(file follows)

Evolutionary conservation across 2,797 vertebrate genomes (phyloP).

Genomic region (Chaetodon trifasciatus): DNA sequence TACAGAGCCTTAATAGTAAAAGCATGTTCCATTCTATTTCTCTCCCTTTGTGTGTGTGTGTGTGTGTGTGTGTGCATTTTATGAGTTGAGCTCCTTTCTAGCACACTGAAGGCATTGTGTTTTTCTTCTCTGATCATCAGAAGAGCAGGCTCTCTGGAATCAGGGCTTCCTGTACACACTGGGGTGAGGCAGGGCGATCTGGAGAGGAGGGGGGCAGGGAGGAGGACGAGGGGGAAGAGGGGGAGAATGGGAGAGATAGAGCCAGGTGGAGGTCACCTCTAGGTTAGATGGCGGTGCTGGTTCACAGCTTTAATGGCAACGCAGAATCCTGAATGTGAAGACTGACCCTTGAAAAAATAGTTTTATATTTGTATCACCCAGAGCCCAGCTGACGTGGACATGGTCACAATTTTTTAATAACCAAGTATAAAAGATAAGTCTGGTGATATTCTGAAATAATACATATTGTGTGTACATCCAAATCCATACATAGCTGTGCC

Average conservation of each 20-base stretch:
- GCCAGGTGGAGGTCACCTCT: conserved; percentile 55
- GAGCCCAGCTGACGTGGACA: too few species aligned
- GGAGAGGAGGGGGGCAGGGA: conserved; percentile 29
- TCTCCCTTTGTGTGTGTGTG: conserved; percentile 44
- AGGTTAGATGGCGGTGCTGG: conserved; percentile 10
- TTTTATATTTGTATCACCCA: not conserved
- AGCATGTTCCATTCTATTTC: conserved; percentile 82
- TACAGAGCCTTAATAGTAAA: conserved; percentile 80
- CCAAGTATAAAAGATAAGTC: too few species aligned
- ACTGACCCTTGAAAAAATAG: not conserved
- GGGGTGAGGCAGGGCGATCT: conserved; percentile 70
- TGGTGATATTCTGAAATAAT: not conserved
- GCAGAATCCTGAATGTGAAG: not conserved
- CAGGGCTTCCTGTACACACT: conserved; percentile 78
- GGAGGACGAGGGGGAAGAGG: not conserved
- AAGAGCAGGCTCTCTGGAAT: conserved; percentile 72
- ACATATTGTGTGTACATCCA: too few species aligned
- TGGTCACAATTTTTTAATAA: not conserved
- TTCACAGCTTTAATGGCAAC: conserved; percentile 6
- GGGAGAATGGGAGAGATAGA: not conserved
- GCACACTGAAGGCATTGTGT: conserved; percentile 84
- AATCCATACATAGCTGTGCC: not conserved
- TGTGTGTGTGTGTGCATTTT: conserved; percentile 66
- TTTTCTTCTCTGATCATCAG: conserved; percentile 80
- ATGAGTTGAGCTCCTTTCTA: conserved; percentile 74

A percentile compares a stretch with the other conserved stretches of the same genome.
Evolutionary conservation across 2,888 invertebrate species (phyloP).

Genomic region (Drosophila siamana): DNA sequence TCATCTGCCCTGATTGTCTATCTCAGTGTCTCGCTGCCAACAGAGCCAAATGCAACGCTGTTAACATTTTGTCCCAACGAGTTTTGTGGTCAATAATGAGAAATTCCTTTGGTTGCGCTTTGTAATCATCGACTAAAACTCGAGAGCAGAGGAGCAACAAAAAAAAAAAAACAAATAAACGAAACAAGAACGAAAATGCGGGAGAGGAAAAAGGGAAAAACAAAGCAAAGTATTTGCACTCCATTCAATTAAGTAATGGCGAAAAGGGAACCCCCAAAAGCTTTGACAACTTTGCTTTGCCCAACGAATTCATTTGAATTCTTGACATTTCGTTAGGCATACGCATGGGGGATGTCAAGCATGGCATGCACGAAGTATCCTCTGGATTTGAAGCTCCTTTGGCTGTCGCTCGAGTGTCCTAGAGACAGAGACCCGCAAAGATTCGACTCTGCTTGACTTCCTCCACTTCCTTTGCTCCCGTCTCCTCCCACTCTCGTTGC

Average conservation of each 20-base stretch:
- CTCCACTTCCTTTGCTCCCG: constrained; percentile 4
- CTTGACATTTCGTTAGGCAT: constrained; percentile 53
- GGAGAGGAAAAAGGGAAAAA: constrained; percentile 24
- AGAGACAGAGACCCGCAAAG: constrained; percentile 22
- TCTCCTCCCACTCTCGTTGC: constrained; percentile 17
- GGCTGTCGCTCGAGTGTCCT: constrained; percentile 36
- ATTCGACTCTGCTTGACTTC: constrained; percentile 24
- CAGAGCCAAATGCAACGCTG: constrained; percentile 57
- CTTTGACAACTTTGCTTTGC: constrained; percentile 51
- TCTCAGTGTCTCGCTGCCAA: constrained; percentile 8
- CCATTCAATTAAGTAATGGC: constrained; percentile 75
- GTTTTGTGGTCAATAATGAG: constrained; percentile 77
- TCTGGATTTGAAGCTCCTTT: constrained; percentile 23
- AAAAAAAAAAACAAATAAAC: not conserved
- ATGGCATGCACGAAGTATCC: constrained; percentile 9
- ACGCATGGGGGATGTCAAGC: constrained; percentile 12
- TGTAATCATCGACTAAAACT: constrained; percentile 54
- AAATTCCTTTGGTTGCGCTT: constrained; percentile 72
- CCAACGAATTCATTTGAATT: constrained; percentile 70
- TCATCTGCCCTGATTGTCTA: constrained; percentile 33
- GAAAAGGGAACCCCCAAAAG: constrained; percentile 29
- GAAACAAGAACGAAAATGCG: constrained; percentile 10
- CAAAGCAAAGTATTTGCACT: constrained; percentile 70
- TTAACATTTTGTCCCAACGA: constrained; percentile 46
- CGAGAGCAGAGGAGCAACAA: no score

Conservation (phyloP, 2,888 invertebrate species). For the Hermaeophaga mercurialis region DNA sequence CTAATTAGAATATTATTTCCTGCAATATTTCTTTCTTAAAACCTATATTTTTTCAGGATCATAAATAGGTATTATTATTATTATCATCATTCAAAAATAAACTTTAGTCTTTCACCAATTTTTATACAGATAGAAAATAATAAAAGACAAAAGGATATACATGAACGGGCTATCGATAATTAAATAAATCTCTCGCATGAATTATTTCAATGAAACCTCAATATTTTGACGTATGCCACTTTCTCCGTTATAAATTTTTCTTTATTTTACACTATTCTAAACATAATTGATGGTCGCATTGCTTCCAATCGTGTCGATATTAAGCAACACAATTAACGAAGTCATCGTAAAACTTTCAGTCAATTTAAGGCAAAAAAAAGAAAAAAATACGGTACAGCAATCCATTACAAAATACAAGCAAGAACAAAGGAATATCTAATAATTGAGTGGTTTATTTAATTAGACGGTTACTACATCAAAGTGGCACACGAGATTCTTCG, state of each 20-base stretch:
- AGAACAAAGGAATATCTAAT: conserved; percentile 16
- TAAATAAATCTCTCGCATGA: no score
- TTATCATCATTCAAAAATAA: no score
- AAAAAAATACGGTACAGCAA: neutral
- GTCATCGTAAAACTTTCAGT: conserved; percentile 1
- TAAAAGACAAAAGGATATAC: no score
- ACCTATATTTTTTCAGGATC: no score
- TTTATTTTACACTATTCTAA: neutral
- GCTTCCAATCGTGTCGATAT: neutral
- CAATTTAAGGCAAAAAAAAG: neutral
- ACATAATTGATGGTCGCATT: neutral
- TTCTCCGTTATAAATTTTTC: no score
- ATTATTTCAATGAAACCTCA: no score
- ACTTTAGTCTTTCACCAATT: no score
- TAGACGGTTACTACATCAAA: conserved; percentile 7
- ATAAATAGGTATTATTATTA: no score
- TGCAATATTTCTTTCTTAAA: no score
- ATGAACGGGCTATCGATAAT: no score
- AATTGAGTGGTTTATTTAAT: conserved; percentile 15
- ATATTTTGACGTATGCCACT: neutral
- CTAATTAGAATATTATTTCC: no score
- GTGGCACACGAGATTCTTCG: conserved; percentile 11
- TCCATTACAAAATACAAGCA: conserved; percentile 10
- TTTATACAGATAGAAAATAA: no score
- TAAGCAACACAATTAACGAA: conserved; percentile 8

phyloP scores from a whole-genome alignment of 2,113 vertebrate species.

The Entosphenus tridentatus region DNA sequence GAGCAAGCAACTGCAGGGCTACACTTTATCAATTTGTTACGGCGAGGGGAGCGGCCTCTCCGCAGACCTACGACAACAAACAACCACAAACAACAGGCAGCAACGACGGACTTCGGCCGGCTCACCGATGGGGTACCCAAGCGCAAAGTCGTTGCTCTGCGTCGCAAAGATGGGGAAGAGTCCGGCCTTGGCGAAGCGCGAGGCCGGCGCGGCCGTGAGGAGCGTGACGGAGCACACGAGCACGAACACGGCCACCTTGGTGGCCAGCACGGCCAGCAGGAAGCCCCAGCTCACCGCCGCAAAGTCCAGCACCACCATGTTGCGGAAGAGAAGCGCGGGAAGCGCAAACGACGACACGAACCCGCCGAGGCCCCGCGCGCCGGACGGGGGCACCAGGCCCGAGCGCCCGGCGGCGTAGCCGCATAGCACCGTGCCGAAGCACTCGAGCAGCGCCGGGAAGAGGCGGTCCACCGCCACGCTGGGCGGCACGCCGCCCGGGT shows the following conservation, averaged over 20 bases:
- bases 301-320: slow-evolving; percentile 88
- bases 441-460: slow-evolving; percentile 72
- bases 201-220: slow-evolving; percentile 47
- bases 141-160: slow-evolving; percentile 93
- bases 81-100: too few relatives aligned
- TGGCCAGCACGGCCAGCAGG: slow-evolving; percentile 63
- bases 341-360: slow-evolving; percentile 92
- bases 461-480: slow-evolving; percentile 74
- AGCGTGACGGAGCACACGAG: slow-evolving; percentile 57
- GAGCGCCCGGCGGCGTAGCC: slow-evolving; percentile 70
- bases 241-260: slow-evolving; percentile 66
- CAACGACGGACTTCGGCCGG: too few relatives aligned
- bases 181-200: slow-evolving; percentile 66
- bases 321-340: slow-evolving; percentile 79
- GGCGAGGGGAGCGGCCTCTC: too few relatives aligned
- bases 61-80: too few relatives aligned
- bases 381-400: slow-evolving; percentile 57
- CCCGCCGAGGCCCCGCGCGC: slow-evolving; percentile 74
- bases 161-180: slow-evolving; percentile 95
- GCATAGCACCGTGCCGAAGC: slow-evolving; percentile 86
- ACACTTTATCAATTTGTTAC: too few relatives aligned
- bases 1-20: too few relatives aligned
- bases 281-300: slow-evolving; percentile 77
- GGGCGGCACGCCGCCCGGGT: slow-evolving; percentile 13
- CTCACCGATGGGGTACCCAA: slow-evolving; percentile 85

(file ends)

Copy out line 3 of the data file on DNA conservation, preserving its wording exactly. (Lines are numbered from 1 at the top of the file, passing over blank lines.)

Average conservation of each 20-base stretch: